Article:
US Stem Cell Loses Appeal

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US Stem Cell has been featured many times on this blog. In an unsurprising move, an appeals court just upheld a lower court decision on the concept that adipose stromal vascular fraction prepared in a doctor’s office is a drug that can be regulated by the FDA. This ruling also contains an interesting easter egg and could have a chilling effect on a federal judge who is heading the Cell Surgical Network case in California. Let’s dive in.

The Regulatory History of SVF

SVF stands for stromal vascular fraction. It’s what you get when you digest fat tissue with an enzyme and then centrifuge it to concentrate the cells. The FDA has made it very clear for almost a decade that if you do this to fat in a doctor’s office, this is regulated as a drug that requires extensive clinical trials before use. Two companies shave asserted for some time that this shouldn’t be the case. One of them, called US Stem Cell lost its Florida district court case with the FDA, the other company, Cell Surgical Network had some hopeful signs from its California federal court case. US Stem Cell appealed and the whole regenerative medicine industry has waited for some time to see the outcome of the appeal. What happened?

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The Federal Appeals Case

The appeal for US Stem Cell questioned whether the FDA had the authority to declare a procedure in a doctor’s office that processed the patient’s own fat tissue a drug that required FDA approval. On June 2nd, that appeal was decided by the 11th circuit. That court upheld the lower courts ruling that the FDA has the authority to regulate this as a drug. Here is the main conclusion of the 11th circuit:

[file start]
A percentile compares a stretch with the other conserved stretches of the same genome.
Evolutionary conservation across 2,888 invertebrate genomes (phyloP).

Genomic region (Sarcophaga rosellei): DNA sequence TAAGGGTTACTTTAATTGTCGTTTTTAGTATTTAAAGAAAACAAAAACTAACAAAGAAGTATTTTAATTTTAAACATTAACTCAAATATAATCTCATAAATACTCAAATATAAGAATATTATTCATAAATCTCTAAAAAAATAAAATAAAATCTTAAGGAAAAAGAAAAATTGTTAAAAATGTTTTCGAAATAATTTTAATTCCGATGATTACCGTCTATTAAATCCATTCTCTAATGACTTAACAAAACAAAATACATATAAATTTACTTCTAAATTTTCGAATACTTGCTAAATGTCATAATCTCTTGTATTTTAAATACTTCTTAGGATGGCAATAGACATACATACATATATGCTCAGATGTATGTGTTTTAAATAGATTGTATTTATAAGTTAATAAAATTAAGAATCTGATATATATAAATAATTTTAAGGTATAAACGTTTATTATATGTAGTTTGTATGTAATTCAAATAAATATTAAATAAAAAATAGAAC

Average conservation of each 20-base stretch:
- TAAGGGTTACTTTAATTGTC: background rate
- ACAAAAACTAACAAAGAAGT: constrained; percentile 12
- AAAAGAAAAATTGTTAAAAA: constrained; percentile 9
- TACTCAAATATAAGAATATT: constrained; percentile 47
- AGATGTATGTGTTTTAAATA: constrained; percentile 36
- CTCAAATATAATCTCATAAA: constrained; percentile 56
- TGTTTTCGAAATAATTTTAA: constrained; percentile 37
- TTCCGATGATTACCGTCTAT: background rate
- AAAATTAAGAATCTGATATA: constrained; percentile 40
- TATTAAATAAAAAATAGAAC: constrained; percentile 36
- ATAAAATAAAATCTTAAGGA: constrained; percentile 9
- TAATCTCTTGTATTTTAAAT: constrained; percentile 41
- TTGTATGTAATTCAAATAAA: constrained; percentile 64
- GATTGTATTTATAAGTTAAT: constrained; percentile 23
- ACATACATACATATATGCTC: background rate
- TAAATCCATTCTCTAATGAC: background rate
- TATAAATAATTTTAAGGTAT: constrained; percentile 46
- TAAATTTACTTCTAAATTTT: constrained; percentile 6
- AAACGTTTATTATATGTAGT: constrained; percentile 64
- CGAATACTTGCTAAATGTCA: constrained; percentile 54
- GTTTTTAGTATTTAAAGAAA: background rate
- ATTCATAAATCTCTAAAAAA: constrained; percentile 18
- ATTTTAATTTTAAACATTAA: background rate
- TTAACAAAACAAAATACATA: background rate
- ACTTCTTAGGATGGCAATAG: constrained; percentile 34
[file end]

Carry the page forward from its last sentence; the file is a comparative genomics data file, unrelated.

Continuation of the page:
“The procedure does not fall within the first exception because the biological material implanted into the patient is not the same as that removed and the procedure does not fall within the second exception because the Clinic intends the stem cells to perform functions after the procedure beyond the basic functions the stem cells performed prior to the procedure. We therefore affirm the judgment of the district court.”

A Critical Easter Egg?

Is there an earth-shattering easter egg in the US Stem Cell decision? As it turns out, IMHO there is one surrounding the definition of homologous use. This is the concept that the tissue taken from a patient must serve the same function when returned back into the patient in order to be considered surgery and not a drug.

In reading the entire decision, the appeals court did buy US Stem Cell’s argument that since fat serves a regenerative function as it exists in the body, it should mean that “homologous use” would allow the SVF to serve the same regenerative function as a treatment.

From the appeals case:

“On appeal, the Clinic adequately restates its position that the proper benchmark is the basic function of the stromal-vascular fraction in adipose tissue (viz., “regeneration and repair”). We agree. Unlike the same surgical procedure exception, the 361 HCT/P exception and definition of homologous use do not require that an establishment remove an HCT/P from a patient and reimplant “such HCT/P” into the same patient. There is no reason, therefore, the court should not compare stem cells to stem cells.”